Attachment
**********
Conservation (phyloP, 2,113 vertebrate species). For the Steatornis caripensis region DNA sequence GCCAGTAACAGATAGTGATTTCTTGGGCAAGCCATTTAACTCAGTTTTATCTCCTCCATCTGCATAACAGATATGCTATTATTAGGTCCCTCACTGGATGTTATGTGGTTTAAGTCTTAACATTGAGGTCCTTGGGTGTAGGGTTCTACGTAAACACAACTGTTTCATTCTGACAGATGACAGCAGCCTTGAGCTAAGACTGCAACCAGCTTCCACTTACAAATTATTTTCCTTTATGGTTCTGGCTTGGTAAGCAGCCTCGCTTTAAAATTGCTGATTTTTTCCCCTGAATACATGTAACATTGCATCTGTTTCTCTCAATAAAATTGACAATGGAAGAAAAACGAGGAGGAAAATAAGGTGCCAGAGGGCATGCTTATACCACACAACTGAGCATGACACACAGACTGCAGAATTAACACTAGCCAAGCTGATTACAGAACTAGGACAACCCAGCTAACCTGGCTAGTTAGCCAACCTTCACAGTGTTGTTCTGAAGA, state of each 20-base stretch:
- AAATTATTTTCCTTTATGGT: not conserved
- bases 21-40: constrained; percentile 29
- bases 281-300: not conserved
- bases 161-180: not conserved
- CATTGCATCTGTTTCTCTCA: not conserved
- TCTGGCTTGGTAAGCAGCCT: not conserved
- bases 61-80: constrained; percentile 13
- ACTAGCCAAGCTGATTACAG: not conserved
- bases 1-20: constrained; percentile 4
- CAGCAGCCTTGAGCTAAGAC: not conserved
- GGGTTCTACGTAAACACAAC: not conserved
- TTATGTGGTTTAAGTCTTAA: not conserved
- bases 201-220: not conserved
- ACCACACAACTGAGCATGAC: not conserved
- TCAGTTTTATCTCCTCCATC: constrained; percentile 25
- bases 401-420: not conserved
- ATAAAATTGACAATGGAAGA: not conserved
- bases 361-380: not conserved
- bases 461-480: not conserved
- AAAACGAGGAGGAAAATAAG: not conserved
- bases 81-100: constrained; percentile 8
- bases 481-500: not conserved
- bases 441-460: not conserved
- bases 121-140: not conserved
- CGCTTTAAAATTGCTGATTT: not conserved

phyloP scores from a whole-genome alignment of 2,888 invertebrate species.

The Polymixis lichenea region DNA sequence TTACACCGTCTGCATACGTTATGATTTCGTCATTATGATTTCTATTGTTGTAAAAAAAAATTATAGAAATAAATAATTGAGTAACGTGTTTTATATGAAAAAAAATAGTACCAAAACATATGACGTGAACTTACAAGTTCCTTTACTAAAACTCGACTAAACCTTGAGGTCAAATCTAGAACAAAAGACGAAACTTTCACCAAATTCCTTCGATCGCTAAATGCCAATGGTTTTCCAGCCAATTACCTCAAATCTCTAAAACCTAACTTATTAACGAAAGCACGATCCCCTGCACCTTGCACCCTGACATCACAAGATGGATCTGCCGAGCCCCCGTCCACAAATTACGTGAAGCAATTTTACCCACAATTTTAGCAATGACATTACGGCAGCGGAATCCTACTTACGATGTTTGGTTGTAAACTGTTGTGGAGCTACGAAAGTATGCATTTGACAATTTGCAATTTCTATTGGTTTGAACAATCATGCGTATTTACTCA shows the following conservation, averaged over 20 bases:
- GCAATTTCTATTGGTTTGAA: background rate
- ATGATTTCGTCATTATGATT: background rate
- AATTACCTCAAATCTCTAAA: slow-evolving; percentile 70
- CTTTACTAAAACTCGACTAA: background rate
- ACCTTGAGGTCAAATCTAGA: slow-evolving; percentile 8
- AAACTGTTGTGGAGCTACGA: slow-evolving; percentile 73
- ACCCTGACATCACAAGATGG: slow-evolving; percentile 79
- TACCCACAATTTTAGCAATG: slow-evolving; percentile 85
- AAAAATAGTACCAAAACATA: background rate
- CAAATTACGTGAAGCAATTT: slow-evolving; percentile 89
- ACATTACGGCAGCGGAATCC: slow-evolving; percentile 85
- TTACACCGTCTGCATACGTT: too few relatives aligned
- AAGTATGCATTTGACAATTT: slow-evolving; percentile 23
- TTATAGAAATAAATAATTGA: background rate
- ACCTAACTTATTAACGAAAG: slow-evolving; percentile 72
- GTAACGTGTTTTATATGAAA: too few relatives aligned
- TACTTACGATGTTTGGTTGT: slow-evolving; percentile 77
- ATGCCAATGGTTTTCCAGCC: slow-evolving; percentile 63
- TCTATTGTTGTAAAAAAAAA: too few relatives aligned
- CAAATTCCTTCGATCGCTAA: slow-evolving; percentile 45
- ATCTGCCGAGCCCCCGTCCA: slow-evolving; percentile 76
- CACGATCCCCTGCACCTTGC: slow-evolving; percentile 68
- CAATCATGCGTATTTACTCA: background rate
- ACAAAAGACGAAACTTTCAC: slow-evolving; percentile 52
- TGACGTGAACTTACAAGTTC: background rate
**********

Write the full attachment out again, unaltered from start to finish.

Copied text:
Conservation (phyloP, 2,113 vertebrate species). For the Steatornis caripensis region DNA sequence GCCAGTAACAGATAGTGATTTCTTGGGCAAGCCATTTAACTCAGTTTTATCTCCTCCATCTGCATAACAGATATGCTATTATTAGGTCCCTCACTGGATGTTATGTGGTTTAAGTCTTAACATTGAGGTCCTTGGGTGTAGGGTTCTACGTAAACACAACTGTTTCATTCTGACAGATGACAGCAGCCTTGAGCTAAGACTGCAACCAGCTTCCACTTACAAATTATTTTCCTTTATGGTTCTGGCTTGGTAAGCAGCCTCGCTTTAAAATTGCTGATTTTTTCCCCTGAATACATGTAACATTGCATCTGTTTCTCTCAATAAAATTGACAATGGAAGAAAAACGAGGAGGAAAATAAGGTGCCAGAGGGCATGCTTATACCACACAACTGAGCATGACACACAGACTGCAGAATTAACACTAGCCAAGCTGATTACAGAACTAGGACAACCCAGCTAACCTGGCTAGTTAGCCAACCTTCACAGTGTTGTTCTGAAGA, state of each 20-base stretch:
- AAATTATTTTCCTTTATGGT: not conserved
- bases 21-40: constrained; percentile 29
- bases 281-300: not conserved
- bases 161-180: not conserved
- CATTGCATCTGTTTCTCTCA: not conserved
- TCTGGCTTGGTAAGCAGCCT: not conserved
- bases 61-80: constrained; percentile 13
- ACTAGCCAAGCTGATTACAG: not conserved
- bases 1-20: constrained; percentile 4
- CAGCAGCCTTGAGCTAAGAC: not conserved
- GGGTTCTACGTAAACACAAC: not conserved
- TTATGTGGTTTAAGTCTTAA: not conserved
- bases 201-220: not conserved
- ACCACACAACTGAGCATGAC: not conserved
- TCAGTTTTATCTCCTCCATC: constrained; percentile 25
- bases 401-420: not conserved
- ATAAAATTGACAATGGAAGA: not conserved
- bases 361-380: not conserved
- bases 461-480: not conserved
- AAAACGAGGAGGAAAATAAG: not conserved
- bases 81-100: constrained; percentile 8
- bases 481-500: not conserved
- bases 441-460: not conserved
- bases 121-140: not conserved
- CGCTTTAAAATTGCTGATTT: not conserved

phyloP scores from a whole-genome alignment of 2,888 invertebrate species.

The Polymixis lichenea region DNA sequence TTACACCGTCTGCATACGTTATGATTTCGTCATTATGATTTCTATTGTTGTAAAAAAAAATTATAGAAATAAATAATTGAGTAACGTGTTTTATATGAAAAAAAATAGTACCAAAACATATGACGTGAACTTACAAGTTCCTTTACTAAAACTCGACTAAACCTTGAGGTCAAATCTAGAACAAAAGACGAAACTTTCACCAAATTCCTTCGATCGCTAAATGCCAATGGTTTTCCAGCCAATTACCTCAAATCTCTAAAACCTAACTTATTAACGAAAGCACGATCCCCTGCACCTTGCACCCTGACATCACAAGATGGATCTGCCGAGCCCCCGTCCACAAATTACGTGAAGCAATTTTACCCACAATTTTAGCAATGACATTACGGCAGCGGAATCCTACTTACGATGTTTGGTTGTAAACTGTTGTGGAGCTACGAAAGTATGCATTTGACAATTTGCAATTTCTATTGGTTTGAACAATCATGCGTATTTACTCA shows the following conservation, averaged over 20 bases:
- GCAATTTCTATTGGTTTGAA: background rate
- ATGATTTCGTCATTATGATT: background rate
- AATTACCTCAAATCTCTAAA: slow-evolving; percentile 70
- CTTTACTAAAACTCGACTAA: background rate
- ACCTTGAGGTCAAATCTAGA: slow-evolving; percentile 8
- AAACTGTTGTGGAGCTACGA: slow-evolving; percentile 73
- ACCCTGACATCACAAGATGG: slow-evolving; percentile 79
- TACCCACAATTTTAGCAATG: slow-evolving; percentile 85
- AAAAATAGTACCAAAACATA: background rate
- CAAATTACGTGAAGCAATTT: slow-evolving; percentile 89
- ACATTACGGCAGCGGAATCC: slow-evolving; percentile 85
- TTACACCGTCTGCATACGTT: too few relatives aligned
- AAGTATGCATTTGACAATTT: slow-evolving; percentile 23
- TTATAGAAATAAATAATTGA: background rate
- ACCTAACTTATTAACGAAAG: slow-evolving; percentile 72
- GTAACGTGTTTTATATGAAA: too few relatives aligned
- TACTTACGATGTTTGGTTGT: slow-evolving; percentile 77
- ATGCCAATGGTTTTCCAGCC: slow-evolving; percentile 63
- TCTATTGTTGTAAAAAAAAA: too few relatives aligned
- CAAATTCCTTCGATCGCTAA: slow-evolving; percentile 45
- ATCTGCCGAGCCCCCGTCCA: slow-evolving; percentile 76
- CACGATCCCCTGCACCTTGC: slow-evolving; percentile 68
- CAATCATGCGTATTTACTCA: background rate
- ACAAAAGACGAAACTTTCAC: slow-evolving; percentile 52
- TGACGTGAACTTACAAGTTC: background rate